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Asphalt Highway Stabilization

Applied Polymerics solves a long-standing problem of a sinking asphalt highway. Soil stabilization with polyurethane provides a solution and keeps the interstate highway open during repairs.

Applied Polymerics

A section of I-40 in the Winston-Salem area had settlement issues. A stretch of the asphalt highway leading up to a bridge approach slab kept settling, causing a dip. The DOT had to repave, only to have it sink again. The likely cause was old organic fill underneath the highway decomposing over the years leaving voids and loose soil.

The DOT decided to solve the problem once and for all and then complete a full repaving project. Officials wanted to be sure they wouldn’t have to keep repaving that one section repeatedly.

Solution: Applied Polymerics was chosen to stabilize the soil beneath the stretch of highway using polyurethane resin so that it would stop settling. Highway reconstruction was not really an option since that would close the busy interstate highway for days or weeks. Our crew drilled an offset grid pattern and injected the soils underneath with a single-component, hydrophobic polyurethane from Prime Resins.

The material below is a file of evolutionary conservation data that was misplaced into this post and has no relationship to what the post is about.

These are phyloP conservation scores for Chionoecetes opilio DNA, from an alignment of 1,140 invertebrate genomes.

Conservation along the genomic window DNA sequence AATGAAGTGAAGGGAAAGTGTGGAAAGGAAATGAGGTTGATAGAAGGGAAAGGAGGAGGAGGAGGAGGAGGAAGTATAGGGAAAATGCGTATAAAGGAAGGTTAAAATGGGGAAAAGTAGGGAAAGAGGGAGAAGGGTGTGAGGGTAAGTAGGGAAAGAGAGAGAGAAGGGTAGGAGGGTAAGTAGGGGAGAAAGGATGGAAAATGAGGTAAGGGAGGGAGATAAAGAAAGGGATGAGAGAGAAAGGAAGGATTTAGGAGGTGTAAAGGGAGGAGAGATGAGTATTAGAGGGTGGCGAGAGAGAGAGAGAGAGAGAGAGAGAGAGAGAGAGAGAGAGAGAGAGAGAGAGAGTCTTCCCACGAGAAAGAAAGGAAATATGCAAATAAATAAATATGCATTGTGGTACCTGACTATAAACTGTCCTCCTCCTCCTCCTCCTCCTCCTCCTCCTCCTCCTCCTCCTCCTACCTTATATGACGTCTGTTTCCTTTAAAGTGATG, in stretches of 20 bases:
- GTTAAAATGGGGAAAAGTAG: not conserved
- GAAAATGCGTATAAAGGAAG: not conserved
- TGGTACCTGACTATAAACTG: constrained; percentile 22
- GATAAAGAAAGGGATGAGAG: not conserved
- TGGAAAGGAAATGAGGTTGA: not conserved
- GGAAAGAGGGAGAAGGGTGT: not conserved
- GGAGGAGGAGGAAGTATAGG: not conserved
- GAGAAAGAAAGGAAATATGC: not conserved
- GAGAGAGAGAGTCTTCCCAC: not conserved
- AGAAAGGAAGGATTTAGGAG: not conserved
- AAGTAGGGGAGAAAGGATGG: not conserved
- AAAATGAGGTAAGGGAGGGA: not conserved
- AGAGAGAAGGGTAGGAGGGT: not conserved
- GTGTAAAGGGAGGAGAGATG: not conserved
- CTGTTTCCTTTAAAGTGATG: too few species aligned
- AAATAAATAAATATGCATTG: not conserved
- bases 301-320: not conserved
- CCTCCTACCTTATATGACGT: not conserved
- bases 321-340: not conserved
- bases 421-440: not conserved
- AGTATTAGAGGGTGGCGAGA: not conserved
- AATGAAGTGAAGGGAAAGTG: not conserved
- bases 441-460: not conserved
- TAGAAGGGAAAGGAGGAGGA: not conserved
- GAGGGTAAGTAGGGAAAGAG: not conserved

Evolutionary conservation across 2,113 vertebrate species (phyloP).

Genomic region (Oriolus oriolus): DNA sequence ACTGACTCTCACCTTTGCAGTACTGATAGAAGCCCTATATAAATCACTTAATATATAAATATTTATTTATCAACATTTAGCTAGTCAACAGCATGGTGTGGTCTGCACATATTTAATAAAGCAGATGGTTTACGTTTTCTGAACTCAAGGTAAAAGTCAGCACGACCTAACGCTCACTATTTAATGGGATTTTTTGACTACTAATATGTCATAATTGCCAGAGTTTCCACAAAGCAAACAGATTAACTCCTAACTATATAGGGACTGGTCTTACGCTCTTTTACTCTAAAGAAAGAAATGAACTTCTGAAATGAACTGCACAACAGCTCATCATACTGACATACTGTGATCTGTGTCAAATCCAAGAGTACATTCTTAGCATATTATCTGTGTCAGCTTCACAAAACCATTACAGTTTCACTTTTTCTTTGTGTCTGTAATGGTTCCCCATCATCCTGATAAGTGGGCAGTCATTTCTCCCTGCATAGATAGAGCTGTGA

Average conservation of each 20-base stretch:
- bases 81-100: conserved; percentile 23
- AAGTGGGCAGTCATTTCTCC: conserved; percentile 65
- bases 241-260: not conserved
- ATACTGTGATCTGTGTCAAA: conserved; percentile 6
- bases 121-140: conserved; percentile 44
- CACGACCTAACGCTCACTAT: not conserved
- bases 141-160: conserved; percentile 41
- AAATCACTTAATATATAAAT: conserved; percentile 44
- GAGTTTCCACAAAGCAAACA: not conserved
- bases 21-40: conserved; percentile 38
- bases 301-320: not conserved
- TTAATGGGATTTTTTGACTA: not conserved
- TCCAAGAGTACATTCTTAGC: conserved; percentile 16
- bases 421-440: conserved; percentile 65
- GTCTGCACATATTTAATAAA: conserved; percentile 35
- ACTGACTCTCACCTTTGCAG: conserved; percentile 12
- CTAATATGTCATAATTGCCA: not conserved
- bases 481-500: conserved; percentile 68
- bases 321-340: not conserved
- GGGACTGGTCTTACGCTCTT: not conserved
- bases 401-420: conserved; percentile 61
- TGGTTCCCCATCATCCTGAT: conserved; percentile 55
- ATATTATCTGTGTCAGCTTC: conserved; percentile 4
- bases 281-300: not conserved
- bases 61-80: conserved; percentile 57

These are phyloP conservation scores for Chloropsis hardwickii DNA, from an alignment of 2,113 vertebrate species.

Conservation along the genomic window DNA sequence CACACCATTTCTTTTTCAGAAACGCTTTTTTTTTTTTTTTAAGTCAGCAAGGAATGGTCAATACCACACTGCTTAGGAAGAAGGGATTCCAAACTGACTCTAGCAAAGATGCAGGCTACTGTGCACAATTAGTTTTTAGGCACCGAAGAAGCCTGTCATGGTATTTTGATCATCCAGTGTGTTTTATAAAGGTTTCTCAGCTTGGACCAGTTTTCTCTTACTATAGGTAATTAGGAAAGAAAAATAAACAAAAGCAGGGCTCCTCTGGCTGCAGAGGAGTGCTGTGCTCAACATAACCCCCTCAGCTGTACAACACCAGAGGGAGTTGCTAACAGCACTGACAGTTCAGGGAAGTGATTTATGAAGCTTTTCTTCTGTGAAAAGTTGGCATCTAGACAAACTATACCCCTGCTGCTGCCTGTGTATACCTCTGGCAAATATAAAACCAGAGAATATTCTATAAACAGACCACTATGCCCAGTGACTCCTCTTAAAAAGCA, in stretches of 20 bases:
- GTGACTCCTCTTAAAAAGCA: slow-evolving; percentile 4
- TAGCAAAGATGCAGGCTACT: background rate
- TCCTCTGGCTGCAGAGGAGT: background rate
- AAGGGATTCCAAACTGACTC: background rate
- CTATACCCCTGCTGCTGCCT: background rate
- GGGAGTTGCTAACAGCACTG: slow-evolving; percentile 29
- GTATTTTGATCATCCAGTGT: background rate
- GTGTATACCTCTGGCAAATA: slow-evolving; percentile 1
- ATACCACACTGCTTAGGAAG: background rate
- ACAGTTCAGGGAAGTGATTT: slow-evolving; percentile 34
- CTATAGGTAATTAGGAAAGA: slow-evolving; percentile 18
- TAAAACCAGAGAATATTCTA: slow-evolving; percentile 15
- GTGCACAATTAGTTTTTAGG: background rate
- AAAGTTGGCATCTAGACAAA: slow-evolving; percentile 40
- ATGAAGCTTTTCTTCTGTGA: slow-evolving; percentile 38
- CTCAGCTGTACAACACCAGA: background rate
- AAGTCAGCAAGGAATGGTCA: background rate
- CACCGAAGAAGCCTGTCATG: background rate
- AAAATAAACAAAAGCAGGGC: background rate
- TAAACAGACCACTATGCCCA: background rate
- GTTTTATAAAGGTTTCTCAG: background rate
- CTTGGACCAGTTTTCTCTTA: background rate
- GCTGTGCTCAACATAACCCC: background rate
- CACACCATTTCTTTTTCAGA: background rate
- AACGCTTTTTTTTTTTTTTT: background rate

“We did permeation grouting below the asphalt roadway,” said project lead Scott Kammerer. “We chose that product as the best option because no lifting was required, just stabilization. After injection, the DOT would not have to worry about further settlement.”

The super low viscosity resin allowed for deep penetration of the voids and loose soil under the road. The resin reacts with moisture present in the soil and cures quickly to form a hard, water-insensitive mass. The consolidated soil properly supports the structure above.

Outcome: “Everything went well,” said Kammerer. “This was a pretty standard soil stabilization job. The project ultimately required approximately 900 gallons of material.  The section of highway remains stable, without settlement, years later.


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